UN inspectors found two types of enriched nuclear material in Iran: diplomat
VIENNA (AFP) Aug 27, 2003
A confidential UN report says inspectors found two different types of highly enriched nuclear particles at facilities in Iran that are not needed in civilian atomic programmes, a Western diplomat said Wednesday.

"The discovery of enriched uranium is particularly worrying. IAEA inspectors found two different types of highly enriched particles. You do not need that to make nuclear power," the diplomat told AFP.

The findings are contained in a report by the International Atomic Energy Agency (IAEA) that was handed to the UN nuclear watchdog's board of governors here Tuesday ahead of a crucial meeting on Iran.

The diplomat said the report poses questions that "all speak to the purpose of Iran's nuclear programme" and shows "a pattern of non-compliance" with the nuclear Non-Proliferation Treaty.

It includes revelations that Iran "has admitted that it tried to import centrifuge material" and that it started a heavy water programme in the 1980s.

Heavy water is used for reactors that produce plutonium, a material which can be used to make nuclear weapons.

Tehran insists that its nuclear programme is intended purely to help meet its energy needs but the United States charges that it is secretly trying to develop nuclear arms.

IAEA Secretary General Mohamed ElBaradei this week confirmed that enriched uranium was found at Natanz, 180 miles (290 kilometres) south of Tehran, where Iran is building a uranium processing plant.

Diplomats said this week that the report, which ElBaradei will formally present to the board of governors when they start meeting here on September 8, gives no clear verdict on the nature of Tehran's nuclear programme.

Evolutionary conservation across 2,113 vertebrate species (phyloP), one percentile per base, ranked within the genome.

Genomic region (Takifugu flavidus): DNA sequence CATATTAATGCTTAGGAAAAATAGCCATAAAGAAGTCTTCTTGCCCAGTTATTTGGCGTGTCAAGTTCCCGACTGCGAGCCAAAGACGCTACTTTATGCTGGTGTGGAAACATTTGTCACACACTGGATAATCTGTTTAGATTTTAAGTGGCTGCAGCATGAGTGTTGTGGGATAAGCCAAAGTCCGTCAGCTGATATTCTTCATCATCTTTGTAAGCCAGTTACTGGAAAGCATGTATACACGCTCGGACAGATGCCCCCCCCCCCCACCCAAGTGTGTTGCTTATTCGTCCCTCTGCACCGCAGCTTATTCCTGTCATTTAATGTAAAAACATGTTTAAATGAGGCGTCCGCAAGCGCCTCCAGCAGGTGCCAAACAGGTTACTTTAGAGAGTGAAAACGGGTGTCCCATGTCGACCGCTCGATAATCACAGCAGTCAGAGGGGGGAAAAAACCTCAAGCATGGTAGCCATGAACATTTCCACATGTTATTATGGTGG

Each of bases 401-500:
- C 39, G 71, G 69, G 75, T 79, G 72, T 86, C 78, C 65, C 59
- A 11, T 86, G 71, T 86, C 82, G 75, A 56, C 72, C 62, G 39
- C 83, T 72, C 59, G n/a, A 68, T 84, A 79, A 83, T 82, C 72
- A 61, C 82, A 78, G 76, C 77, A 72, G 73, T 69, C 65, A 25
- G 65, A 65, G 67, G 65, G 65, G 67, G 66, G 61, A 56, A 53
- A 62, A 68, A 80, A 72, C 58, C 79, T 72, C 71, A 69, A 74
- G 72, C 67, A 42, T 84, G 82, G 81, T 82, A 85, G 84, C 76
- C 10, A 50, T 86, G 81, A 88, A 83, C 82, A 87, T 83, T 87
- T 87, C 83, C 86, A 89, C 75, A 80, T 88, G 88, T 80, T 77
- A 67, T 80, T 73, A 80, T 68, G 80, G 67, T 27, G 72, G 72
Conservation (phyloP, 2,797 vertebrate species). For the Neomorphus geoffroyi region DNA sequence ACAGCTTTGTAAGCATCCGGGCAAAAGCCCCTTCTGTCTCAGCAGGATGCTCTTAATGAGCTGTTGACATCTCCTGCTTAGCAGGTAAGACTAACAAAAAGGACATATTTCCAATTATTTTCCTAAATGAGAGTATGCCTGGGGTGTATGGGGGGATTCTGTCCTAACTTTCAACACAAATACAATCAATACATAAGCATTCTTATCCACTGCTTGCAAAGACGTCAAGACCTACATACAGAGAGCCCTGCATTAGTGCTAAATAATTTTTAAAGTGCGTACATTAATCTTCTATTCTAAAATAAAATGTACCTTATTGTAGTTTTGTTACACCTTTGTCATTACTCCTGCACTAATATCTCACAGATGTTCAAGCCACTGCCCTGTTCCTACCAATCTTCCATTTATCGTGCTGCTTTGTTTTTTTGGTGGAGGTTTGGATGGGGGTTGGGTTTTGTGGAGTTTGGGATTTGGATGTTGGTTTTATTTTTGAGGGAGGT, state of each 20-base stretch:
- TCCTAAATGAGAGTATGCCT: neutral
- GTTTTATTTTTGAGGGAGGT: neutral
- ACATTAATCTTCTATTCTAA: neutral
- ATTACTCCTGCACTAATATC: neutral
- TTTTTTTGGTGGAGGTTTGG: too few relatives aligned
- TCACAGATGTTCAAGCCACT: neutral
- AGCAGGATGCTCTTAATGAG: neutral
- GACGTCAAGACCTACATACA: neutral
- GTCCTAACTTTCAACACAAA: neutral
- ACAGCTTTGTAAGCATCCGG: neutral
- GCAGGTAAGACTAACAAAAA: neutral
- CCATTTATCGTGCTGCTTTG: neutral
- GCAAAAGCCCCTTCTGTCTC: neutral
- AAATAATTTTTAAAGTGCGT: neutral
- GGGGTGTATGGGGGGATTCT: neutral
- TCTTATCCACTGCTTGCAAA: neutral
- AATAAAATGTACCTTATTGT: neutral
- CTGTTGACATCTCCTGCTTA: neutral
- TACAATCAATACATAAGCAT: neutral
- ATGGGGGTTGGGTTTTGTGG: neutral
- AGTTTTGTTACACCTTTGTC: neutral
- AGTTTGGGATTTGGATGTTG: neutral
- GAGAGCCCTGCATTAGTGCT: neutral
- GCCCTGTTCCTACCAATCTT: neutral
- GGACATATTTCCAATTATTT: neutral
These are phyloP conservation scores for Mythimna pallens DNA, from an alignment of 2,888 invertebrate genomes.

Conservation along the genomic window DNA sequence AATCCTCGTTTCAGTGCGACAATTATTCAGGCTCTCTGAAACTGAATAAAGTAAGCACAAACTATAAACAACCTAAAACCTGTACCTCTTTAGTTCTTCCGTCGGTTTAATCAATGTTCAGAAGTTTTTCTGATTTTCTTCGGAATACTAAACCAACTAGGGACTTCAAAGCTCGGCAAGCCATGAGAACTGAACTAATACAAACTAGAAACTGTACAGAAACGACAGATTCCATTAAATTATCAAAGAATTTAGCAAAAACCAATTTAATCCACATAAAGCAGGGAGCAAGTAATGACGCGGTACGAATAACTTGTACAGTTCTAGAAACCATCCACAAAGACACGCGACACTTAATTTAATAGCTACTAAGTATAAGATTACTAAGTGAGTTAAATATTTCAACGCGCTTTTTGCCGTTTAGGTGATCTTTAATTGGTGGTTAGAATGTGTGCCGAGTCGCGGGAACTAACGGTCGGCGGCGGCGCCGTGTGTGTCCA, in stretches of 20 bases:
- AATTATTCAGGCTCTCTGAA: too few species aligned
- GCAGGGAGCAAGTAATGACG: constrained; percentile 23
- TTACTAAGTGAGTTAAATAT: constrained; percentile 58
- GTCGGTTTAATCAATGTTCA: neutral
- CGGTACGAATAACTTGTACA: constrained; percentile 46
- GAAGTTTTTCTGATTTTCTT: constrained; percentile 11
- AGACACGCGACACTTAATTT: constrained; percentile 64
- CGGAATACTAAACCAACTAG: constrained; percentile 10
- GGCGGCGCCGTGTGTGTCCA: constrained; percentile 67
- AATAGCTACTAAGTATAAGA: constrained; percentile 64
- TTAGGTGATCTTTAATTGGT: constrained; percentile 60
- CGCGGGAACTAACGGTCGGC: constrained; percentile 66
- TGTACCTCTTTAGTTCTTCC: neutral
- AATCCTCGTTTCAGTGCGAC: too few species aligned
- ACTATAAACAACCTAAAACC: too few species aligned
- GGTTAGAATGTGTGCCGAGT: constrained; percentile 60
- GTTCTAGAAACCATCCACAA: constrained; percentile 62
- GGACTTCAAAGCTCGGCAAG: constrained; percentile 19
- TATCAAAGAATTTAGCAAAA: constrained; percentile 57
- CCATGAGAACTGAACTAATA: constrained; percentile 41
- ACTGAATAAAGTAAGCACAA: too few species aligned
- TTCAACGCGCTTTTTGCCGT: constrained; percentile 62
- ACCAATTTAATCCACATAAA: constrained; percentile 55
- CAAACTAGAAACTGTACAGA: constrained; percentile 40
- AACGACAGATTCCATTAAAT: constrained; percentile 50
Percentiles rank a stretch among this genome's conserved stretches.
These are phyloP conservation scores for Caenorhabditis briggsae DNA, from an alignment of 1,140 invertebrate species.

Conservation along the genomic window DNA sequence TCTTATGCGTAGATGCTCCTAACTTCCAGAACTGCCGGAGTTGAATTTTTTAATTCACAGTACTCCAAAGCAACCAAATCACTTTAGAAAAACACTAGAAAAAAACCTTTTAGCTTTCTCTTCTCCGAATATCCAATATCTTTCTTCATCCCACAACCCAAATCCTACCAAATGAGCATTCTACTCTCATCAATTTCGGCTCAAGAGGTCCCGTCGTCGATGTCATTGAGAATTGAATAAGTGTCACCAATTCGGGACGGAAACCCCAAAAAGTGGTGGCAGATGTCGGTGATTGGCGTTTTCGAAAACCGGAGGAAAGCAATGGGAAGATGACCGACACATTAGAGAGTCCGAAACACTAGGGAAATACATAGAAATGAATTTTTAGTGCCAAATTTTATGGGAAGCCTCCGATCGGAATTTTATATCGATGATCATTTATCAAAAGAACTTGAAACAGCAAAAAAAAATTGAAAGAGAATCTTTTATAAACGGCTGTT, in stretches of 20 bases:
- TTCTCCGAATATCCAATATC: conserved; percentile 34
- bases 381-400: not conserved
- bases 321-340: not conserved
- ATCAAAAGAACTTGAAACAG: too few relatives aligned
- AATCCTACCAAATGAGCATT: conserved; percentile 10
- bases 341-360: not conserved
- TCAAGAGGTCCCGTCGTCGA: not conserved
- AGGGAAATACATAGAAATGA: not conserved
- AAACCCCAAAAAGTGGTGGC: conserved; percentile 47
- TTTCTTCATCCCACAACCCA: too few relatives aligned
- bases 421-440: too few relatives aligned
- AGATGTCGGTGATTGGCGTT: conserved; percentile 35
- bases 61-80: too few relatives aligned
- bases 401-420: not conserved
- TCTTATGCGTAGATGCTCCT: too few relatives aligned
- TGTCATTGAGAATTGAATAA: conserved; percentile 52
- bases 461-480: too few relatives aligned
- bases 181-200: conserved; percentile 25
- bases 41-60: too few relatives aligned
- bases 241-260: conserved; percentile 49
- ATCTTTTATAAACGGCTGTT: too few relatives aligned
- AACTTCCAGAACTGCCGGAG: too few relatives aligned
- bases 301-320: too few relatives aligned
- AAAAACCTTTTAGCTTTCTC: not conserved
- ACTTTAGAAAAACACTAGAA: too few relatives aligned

But one told AFP "there will clearly be some sort of resolution on Iran from the board", which can refer the matter to the UN Security Council.

In June, an initial IAEA report found that Tehran had not fully respected the Non-Proliferation Treaty by failing to inform the IAEA of some of its nuclear activities, including importing uranium in 1991.

In Tehran the Iranian permanent representative to the IAEA said on television the new report on nuclear activities in Iran was much softer in tone than its predecessor.

"The report was much less severe than the previous one," said Ali Salehi: "Nowhere is there any mention of negligence or omissions by Iran."

As to the samples indicating enriched uranium, the official said these "must still be submitted to laboratory examination and the IAEA will have to take into consideration Iran's explanation that the samples were contaminated while abroad."

Salehi said Iran had submitted a letter to the IAEA on Monday saying it was willing to pursue talks on remaining problems.